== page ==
The Mental Health Act 1983 contains a little-known benefit for people who have been an inpatient in a psychiatric hospital, and who have a right on discharge to free aftercare. This may mean the difference between having to sell the family home to fund care home fees and preserving an inheritance.
This non-means tested benefit is extremely valuable.
Section 117 requires the NHS (Clinical Commissioning Group) and the Local Authority to arrange free aftercare services. This very valuable right continues until the underlying illness no longer exists. In reality, sadly, Section 177 rights will last for a person’s entire lifetime.
What a person is entitled to is specific to the individual.
Section 117 is not means tested. In 2017 a gentleman who had been awarded nearly £3m of damages for a road traffic accident was seeking to have his aftercare paid for under Section 117 and his Local Authority thought he should pay for his care out of his compensation. The courts were very clear in saying that charging a person who has Section 117 is unlawful. It is a right in law irrespective how much or how little money a person has.
What can Section 117 cover?
In a care and support plan we would ensure that it covers where a person is going to live, what support they will need such as help with making meals, shopping and doing the laundry, support with meeting friends and recreational activities.
Section 117 is one of the few areas where there is a joint responsibility for both the NHS and the Local Authority to make sure that whoever has been detained leaves hospital with a package of care that is going to ensure that the likelihood of readmission to hospital is minimised and the quality of their life is enhanced to the maximum extent possible.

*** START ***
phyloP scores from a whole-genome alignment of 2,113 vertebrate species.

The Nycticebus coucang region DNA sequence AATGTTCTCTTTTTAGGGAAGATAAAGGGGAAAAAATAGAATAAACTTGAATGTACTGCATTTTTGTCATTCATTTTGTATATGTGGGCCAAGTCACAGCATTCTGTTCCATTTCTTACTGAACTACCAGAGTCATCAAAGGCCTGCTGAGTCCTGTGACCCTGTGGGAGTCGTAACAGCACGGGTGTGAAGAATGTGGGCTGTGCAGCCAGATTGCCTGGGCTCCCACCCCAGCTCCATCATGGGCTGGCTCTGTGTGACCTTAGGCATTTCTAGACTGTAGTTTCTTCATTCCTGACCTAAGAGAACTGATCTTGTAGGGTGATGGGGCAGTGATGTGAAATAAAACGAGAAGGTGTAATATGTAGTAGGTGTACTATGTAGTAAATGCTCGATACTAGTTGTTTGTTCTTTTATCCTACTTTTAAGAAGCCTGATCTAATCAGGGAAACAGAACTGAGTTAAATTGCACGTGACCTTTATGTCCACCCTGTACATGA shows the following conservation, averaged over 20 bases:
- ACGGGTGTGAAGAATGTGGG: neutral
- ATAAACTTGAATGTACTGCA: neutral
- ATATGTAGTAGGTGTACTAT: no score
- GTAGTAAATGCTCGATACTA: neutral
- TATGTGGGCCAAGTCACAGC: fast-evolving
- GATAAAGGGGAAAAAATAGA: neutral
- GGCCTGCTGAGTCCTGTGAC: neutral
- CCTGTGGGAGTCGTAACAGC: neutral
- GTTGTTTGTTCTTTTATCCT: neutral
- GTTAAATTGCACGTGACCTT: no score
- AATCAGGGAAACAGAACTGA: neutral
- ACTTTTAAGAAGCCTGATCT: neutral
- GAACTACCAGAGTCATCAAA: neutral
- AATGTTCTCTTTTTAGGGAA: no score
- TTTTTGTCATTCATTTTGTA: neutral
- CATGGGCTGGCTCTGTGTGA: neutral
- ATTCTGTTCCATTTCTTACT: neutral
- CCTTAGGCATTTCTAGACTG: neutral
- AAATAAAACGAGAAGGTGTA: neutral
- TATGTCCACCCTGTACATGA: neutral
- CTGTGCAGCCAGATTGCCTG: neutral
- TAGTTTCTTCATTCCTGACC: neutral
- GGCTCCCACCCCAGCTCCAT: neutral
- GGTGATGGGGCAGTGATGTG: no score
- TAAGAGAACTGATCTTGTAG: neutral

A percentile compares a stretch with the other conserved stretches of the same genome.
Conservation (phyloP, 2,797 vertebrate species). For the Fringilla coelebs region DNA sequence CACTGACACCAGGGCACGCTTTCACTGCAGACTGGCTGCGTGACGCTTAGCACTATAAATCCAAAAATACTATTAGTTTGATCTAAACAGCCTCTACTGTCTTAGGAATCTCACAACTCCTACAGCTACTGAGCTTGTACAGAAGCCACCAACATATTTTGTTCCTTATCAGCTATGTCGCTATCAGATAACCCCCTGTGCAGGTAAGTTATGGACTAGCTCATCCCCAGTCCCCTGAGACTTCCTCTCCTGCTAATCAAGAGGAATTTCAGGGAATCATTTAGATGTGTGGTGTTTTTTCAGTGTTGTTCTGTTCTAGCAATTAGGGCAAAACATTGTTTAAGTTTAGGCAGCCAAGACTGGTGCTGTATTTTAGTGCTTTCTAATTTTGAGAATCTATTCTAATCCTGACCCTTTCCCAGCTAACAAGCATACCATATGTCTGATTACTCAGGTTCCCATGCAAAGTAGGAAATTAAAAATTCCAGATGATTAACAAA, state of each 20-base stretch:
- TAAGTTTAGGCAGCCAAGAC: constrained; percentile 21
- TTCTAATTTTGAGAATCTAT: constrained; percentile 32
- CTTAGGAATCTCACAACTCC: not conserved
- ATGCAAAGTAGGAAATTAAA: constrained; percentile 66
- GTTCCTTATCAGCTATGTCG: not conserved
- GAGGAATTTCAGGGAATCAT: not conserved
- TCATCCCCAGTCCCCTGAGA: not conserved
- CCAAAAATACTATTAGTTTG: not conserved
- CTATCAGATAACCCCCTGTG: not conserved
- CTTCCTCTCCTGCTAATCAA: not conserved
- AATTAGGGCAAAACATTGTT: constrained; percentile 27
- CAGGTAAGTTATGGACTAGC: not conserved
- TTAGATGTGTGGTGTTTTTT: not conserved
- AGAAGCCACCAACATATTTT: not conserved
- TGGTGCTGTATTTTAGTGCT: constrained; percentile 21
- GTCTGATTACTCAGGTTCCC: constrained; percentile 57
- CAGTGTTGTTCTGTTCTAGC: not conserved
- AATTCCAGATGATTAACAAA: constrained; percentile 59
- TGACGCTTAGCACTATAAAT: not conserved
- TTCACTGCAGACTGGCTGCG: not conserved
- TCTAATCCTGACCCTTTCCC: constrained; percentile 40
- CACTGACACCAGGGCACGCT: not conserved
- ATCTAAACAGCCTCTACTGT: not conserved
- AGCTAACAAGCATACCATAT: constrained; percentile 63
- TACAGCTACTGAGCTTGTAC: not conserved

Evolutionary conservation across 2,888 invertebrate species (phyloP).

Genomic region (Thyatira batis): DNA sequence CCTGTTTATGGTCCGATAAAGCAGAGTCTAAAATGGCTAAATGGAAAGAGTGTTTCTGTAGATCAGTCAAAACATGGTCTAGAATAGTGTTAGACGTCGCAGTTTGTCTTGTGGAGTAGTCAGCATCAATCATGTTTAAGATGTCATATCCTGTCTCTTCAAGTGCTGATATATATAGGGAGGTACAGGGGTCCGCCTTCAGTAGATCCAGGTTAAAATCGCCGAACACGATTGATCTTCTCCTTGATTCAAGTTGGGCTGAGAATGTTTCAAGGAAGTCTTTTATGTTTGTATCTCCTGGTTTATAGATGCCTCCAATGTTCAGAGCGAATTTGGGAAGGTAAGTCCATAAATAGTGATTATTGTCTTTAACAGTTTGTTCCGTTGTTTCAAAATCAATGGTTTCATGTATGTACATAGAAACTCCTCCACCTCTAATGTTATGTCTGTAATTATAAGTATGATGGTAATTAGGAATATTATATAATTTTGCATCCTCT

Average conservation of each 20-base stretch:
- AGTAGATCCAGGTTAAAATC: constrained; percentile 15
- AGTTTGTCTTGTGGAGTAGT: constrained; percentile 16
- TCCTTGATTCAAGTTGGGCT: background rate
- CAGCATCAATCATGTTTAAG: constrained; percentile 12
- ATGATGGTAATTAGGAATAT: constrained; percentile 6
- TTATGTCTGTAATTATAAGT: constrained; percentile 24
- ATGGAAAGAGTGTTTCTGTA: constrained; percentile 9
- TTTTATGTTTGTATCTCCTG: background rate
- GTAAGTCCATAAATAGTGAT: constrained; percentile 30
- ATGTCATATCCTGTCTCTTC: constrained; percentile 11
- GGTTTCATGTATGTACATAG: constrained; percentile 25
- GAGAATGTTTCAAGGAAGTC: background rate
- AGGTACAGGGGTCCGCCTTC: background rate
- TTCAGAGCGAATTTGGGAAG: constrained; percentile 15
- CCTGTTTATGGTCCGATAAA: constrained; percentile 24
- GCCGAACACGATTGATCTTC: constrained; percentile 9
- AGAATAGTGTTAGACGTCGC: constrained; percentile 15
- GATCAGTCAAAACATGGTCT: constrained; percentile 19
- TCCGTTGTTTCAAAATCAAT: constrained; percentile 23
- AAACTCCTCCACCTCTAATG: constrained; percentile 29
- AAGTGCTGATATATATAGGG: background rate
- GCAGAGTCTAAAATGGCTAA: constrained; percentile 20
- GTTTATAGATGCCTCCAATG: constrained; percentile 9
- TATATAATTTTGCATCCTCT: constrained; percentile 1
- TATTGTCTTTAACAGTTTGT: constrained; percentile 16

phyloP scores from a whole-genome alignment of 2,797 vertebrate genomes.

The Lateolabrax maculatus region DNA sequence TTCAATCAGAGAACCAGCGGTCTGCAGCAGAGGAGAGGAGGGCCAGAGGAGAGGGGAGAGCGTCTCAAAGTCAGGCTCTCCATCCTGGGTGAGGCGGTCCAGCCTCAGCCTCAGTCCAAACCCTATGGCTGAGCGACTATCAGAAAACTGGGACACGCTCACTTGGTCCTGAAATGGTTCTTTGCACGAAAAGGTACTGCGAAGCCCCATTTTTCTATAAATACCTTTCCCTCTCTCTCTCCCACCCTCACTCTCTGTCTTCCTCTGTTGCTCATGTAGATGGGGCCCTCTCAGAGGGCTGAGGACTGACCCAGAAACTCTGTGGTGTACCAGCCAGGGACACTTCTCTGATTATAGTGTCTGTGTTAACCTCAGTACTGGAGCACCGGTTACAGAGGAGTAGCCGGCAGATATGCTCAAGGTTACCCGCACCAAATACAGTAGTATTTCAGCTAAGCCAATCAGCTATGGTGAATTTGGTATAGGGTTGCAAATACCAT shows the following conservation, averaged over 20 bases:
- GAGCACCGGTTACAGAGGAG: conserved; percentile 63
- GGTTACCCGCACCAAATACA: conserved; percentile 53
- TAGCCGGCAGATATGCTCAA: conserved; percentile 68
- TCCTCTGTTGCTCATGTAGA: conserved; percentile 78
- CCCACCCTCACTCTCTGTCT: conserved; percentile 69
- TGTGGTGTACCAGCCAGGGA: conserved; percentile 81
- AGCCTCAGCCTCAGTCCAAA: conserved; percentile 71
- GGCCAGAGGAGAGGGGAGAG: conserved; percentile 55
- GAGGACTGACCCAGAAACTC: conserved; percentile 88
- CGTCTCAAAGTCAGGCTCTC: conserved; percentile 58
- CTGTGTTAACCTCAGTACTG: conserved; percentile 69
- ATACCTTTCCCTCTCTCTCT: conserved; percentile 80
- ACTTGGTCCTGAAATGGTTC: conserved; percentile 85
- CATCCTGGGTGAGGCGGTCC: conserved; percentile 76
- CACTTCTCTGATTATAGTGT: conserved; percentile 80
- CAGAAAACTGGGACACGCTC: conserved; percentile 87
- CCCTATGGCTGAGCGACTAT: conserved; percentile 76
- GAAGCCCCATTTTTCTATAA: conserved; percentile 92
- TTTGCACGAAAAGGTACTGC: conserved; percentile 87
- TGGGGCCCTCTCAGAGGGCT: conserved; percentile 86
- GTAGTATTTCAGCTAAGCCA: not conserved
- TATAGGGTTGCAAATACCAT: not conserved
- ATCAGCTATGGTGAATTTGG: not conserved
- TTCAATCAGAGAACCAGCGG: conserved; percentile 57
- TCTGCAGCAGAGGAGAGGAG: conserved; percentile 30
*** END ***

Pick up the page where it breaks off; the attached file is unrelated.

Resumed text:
In our experience Section 117 Aftercare is often overlooked both by the hospital, minimised by the Local Authority who have to pay for it, and is unknown by almost everyone we speak to.
At Steene Law when we initially speak to people we ask whether they remember when they were growing up if there were periods in their parents’ life when they were absent and if they mention they thought there was some psychiatric issue, often we are able to obtain evidence there was instance that gave rise to the Section 117 rights.
One client who we discovered that their family member had these rights, and we got a £60,000 per annum package of care wrote……
The service was personal and went well beyond the call of duty, demonstrating clearly that, although acting at all times to the highest standards of professional practice, this was a labour of love.
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